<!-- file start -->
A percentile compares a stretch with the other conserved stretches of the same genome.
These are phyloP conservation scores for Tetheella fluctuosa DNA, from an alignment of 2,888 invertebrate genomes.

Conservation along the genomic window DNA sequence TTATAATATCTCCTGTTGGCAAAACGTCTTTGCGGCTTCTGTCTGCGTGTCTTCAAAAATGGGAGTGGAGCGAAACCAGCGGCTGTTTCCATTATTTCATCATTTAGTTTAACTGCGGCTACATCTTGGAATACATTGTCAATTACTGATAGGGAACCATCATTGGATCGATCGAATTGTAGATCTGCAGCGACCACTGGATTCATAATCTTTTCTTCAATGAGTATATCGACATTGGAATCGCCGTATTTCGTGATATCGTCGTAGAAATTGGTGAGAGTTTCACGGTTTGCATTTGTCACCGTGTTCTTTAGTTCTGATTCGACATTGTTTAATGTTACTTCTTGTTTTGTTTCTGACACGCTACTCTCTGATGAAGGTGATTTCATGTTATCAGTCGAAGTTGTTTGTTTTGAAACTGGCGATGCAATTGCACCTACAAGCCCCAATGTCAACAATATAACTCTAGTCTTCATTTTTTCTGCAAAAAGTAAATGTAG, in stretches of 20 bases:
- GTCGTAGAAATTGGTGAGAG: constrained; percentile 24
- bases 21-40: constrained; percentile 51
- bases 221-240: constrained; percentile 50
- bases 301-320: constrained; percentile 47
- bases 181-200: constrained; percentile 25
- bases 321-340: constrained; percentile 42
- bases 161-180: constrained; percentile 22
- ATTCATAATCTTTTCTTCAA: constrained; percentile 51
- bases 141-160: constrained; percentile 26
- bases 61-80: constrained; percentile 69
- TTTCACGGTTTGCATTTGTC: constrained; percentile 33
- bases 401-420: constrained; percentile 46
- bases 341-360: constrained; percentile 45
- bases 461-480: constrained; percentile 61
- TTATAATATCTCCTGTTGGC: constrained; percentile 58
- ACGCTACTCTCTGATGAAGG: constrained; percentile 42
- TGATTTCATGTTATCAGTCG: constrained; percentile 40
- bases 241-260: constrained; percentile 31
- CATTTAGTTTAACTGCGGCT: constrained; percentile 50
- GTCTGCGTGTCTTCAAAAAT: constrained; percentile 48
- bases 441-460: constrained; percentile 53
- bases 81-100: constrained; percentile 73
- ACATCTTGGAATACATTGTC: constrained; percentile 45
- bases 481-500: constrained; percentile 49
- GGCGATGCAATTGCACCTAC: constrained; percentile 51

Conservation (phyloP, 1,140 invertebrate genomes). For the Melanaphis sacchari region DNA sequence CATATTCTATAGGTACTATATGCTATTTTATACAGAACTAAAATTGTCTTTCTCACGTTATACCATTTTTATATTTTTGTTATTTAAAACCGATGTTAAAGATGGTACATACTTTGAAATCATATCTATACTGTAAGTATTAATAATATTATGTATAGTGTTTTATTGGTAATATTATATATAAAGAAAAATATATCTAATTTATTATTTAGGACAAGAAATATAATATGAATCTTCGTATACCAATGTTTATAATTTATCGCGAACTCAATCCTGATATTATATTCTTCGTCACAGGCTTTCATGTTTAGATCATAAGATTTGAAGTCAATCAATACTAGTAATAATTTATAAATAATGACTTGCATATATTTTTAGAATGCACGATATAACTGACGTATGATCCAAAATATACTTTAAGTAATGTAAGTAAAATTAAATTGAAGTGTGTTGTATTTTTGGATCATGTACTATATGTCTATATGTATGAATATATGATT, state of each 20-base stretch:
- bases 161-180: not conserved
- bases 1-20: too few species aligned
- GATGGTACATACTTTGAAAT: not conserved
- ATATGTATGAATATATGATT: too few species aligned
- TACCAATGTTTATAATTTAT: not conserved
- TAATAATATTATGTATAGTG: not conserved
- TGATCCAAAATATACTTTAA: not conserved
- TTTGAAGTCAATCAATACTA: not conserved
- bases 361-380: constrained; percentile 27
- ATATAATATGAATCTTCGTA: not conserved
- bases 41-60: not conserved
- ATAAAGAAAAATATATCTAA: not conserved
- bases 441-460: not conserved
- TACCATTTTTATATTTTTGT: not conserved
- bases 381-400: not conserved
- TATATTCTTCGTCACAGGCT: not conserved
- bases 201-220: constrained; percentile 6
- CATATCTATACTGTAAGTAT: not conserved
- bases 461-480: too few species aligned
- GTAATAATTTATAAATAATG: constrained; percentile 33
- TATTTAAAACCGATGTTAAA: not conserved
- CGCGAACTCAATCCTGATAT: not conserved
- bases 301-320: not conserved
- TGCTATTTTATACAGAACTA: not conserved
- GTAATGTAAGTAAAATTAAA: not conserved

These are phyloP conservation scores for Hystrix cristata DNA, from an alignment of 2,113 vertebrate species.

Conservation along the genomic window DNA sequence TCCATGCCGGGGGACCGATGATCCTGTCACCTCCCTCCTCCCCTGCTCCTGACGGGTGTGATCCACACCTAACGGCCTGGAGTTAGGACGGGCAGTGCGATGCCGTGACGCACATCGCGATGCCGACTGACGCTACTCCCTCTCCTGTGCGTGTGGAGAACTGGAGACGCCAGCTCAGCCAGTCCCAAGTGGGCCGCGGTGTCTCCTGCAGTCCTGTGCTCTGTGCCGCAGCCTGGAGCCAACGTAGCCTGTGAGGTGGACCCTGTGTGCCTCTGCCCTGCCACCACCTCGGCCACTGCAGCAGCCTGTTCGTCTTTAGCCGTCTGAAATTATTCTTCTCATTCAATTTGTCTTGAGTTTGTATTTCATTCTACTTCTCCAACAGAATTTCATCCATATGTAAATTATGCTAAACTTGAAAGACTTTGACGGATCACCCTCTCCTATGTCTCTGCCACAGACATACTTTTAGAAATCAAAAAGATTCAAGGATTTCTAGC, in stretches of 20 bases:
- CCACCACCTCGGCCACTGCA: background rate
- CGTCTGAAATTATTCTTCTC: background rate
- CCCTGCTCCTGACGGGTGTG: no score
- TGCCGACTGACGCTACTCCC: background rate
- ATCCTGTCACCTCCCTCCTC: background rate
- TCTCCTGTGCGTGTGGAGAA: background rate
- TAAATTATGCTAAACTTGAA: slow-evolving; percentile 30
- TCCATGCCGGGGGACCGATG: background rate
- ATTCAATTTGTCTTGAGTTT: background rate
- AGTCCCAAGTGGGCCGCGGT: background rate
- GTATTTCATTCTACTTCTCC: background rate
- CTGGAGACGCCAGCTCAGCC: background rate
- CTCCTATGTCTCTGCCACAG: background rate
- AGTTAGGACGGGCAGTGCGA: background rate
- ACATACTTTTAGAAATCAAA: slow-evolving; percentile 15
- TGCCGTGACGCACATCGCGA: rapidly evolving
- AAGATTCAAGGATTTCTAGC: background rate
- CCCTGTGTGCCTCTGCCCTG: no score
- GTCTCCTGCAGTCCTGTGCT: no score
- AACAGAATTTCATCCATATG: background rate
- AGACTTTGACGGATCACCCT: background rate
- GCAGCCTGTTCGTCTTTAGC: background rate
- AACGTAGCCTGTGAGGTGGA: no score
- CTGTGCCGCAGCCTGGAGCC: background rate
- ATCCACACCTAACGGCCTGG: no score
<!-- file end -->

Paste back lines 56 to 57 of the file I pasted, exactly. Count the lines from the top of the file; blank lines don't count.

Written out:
Conservation along the genomic window DNA sequence TCCATGCCGGGGGACCGATGATCCTGTCACCTCCCTCCTCCCCTGCTCCTGACGGGTGTGATCCACACCTAACGGCCTGGAGTTAGGACGGGCAGTGCGATGCCGTGACGCACATCGCGATGCCGACTGACGCTACTCCCTCTCCTGTGCGTGTGGAGAACTGGAGACGCCAGCTCAGCCAGTCCCAAGTGGGCCGCGGTGTCTCCTGCAGTCCTGTGCTCTGTGCCGCAGCCTGGAGCCAACGTAGCCTGTGAGGTGGACCCTGTGTGCCTCTGCCCTGCCACCACCTCGGCCACTGCAGCAGCCTGTTCGTCTTTAGCCGTCTGAAATTATTCTTCTCATTCAATTTGTCTTGAGTTTGTATTTCATTCTACTTCTCCAACAGAATTTCATCCATATGTAAATTATGCTAAACTTGAAAGACTTTGACGGATCACCCTCTCCTATGTCTCTGCCACAGACATACTTTTAGAAATCAAAAAGATTCAAGGATTTCTAGC, in stretches of 20 bases:
- CCACCACCTCGGCCACTGCA: background rate